Mike Phillips was born in Georgetown, Guyana. He came to Britain as a child, and went to school and university in London. He worked for a number of newspapers, the BBC World Service, and on domestic television between 1972 and 1983 on television programmes including ‘The Late Show’ and ‘Omnibus’, before becoming a lecturer in media studies at the University of Westminster.
He has written full-time since 1992. He is best known for his crime fiction, including four novels featuring black journalist Sam Dean: Blood Rights (1989), which was adapted for BBC television, The Late Candidate (1990), winner of the Crime Writers’ Association Silver Dagger Award, Point of Darkness (1994) and An Image to Die For (1995).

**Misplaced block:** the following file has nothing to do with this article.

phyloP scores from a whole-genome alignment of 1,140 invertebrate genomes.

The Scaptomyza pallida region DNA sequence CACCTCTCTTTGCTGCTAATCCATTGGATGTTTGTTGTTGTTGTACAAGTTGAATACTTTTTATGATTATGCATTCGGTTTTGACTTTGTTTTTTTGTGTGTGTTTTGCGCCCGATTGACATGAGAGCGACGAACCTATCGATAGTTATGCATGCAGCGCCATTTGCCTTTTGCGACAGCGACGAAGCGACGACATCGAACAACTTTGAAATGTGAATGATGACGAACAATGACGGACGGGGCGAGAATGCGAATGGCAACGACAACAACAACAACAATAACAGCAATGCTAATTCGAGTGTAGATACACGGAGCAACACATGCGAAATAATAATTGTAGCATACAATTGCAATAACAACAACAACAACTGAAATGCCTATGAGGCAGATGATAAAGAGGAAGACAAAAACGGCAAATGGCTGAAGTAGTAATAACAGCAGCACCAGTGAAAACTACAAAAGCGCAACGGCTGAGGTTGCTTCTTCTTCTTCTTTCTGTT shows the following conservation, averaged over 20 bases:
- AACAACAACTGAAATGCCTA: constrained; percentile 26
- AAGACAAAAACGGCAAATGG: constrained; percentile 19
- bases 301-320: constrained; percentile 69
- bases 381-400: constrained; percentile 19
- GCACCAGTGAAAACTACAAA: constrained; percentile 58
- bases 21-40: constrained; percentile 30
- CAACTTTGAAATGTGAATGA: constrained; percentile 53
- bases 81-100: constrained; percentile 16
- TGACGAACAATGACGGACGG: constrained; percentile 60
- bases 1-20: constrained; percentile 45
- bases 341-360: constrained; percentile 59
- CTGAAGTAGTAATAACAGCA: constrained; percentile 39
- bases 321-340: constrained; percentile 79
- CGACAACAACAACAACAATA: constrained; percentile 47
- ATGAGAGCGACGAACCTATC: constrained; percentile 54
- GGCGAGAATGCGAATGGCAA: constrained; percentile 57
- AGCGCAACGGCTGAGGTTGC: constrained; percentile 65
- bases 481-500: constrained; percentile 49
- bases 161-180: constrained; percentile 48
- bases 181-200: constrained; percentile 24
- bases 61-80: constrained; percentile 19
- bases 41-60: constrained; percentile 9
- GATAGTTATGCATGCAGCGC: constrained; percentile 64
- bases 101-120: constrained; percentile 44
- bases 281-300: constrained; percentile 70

The Dancing Face (1998) is a thriller centred on a priceless Benin mask. His novel, A Shadow of Myself (2000), is about a black documentary filmmaker working in Prague and a man who claims to be his brother.
Mike co-wrote Windrush: The Irresistible Rise of Multi-Racial Britain (1998) to accompany a BBC television series telling the story of the Caribbean migrant workers who settled in post-war Britain. His book, London Crossings: A Biography of Black Britain (2001), is a series of interlinked essays and stories, a portrait of the city seen from locations as diverse as New York and Nairobi, London and Lodz, Washington and Warsaw.